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Old October 30 2013, 01:37 PM   #24
Alidar Jarok
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Re: Joker falling off a building

Christopher wrote: View Post
Alidar Jarok wrote: View Post
FWIW, I took the Dark Knight's scene to be a reference to the original Batman movie scene (hence why it was subverted by having the Joker survive).
That seems profoundly unlikely to me. Falling is such a generic movie-villain death that it's not a distinctive enough similarity to suggest a connection. If it were, say, two scenes of the Joker being shot with a harpoon gun by a trained seal, then that would be distinctive enough that one would probably be an homage to the other. But falling? That's just too commonplace. It's like saying that two scenes of the Joker laughing are referencing each other.
Well, to me, the fact that the Joker didn't fall to his death in The Dark Knight is what made me think it was referencing his original death in Batman. He's falling while laughing and the audience expects he'll die in the same way, but he doesn't. It could be a coincidence, I just think, given the sample size of Batman movie deaths, it's less likely.
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Old October 30 2013, 01:47 PM   #25
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Re: Joker falling off a building

Alan Rickman's character Hans slo-mo falling to his death in the original Die Hard movie was one of the better falling from a building to his death moments.
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Old October 30 2013, 02:06 PM   #26
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Re: Joker falling off a building

Alidar Jarok wrote: View Post
Well, to me, the fact that the Joker didn't fall to his death in The Dark Knight is what made me think it was referencing his original death in Batman.
Except that was not, by any definition, "his original death." The Joker had been around as a character for nearly half a century when that movie came out, and had been seemingly killed a number of times before it. Indeed, he was supposed to die at the end of Batman #1 in 1940, but the editor insisted they add a line revealing that he would survive his injuries.


He's falling while laughing and the audience expects he'll die in the same way, but he doesn't. It could be a coincidence, I just think, given the sample size of Batman movie deaths, it's less likely.
The Joker does pretty much everything while laughing. Again, it's not remotely distinctive enough to prove deliberate imitation.

And the sample size of Batman live-action movies is too small to be statistically useful anyway.
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Old October 30 2013, 05:46 PM   #27
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Re: Joker falling off a building

Christopher wrote: View Post
Silvercrest wrote: View Post
Christopher wrote:
I think a case can be made that the most prolific killer in cinematic history is the Earth's gravitational field
Do you think anyone will prosecute? I'm pretty sure we have enough evidence for an indictment.
But how could we imprison it? Failing the invention of Cavorite, nothing can block gravity.
I suppose in this metaphor the Earth's gravitational field doesn't represent a criminal, it represents the authorities. Judge, jury, and executioner. "9.8 meters per second per second. It isn't just a good idea ... it's the law."
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Old October 30 2013, 08:06 PM   #28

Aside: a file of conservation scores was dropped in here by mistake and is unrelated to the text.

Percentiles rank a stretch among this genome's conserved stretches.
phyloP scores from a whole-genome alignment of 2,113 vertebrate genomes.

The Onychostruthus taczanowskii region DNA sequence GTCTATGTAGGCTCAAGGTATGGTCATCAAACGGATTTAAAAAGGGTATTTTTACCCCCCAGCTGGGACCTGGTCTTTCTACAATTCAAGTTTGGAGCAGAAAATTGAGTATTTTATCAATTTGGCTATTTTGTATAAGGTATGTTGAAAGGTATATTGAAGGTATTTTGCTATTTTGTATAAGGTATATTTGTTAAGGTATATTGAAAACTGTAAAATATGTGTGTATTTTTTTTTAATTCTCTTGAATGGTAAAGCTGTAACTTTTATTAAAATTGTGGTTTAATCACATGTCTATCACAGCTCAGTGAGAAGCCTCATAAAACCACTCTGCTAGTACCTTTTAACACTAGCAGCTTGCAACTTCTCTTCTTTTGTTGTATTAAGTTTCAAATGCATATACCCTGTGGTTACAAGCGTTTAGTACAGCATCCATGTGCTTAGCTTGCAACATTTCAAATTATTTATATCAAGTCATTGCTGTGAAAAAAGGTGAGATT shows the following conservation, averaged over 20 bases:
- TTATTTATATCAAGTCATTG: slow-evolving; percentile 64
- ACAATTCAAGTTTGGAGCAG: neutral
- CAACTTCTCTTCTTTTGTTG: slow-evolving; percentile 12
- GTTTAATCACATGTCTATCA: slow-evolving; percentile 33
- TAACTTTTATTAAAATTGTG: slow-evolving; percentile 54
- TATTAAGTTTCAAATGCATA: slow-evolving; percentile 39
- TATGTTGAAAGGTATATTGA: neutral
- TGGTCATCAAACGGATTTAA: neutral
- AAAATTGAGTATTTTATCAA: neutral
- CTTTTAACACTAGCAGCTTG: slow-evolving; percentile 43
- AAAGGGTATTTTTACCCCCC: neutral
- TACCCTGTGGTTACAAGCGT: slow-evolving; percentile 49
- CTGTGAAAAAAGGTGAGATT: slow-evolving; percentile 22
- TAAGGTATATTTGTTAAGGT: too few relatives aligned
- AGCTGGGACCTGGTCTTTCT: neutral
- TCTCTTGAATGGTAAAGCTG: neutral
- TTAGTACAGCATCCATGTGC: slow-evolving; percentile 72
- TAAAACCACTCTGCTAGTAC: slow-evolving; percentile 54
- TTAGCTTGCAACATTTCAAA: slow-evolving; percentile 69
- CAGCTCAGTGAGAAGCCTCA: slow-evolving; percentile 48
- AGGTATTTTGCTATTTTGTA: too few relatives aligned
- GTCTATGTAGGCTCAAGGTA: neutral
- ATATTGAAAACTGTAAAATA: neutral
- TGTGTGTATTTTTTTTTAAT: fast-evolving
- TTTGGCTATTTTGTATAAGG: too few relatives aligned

Greg Cox
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Re: Joker falling off a building

Christopher wrote: View Post

I think a case can be made that the most prolific killer in cinematic history is the Earth's gravitational field.
"Some problems are best disposed of at a great height . . . over water."--James Mason, North By Northwest

(Which, come to think of it, features Martin Landau falling to his death from Mt. Rushmore . . . .)
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Old October 30 2013, 08:24 PM   #29
Melakon
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Re: Joker falling off a building

Christopher wrote: View Post
Melakon wrote: View Post
. . .Dar Robinson. . .Stick. . .
. . .I remember that. I never saw the movie, but the stunt itself was big news. As I recall, it was a pioneering use of the descender system, a wire mechanism that allowed a stunt performer to fall freely until shortly before reaching the ground when they were quickly decelerated. . .
Don't seek out the movie; Robinson's fall is the best thing in it. And you're right, the wire rig was his own patented system he called the "decelerator". He lobbied to play the character throughout the film, just so that the death would be even more of a shock to audiences. Emptying the gun was his idea too.

That stunt alone caused me to start trying to find out who Dar Robinson was, because seeing that film in a theater on release, I thought he was just another actor. The onscreen death without a stuntman cutaway really surprised me.
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Old October 30 2013, 09:49 PM   #30
Christopher
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Re: Joker falling off a building

Melakon wrote: View Post
Don't seek out the movie
I wasn't planning to. Not my kind of film.


That stunt alone caused me to start trying to find out who Dar Robinson was, because seeing that film in a theater on release, I thought he was just another actor. The onscreen death without a stuntman cutaway really surprised me.
I remember Robinson being a pretty famous name at the time, pretty much the highest-profile stuntman in the business for a while. That movie was probably a large part of why. Among other things.

And I guess the term was "decelerator" rather than "descender" as I was calling it. Oops.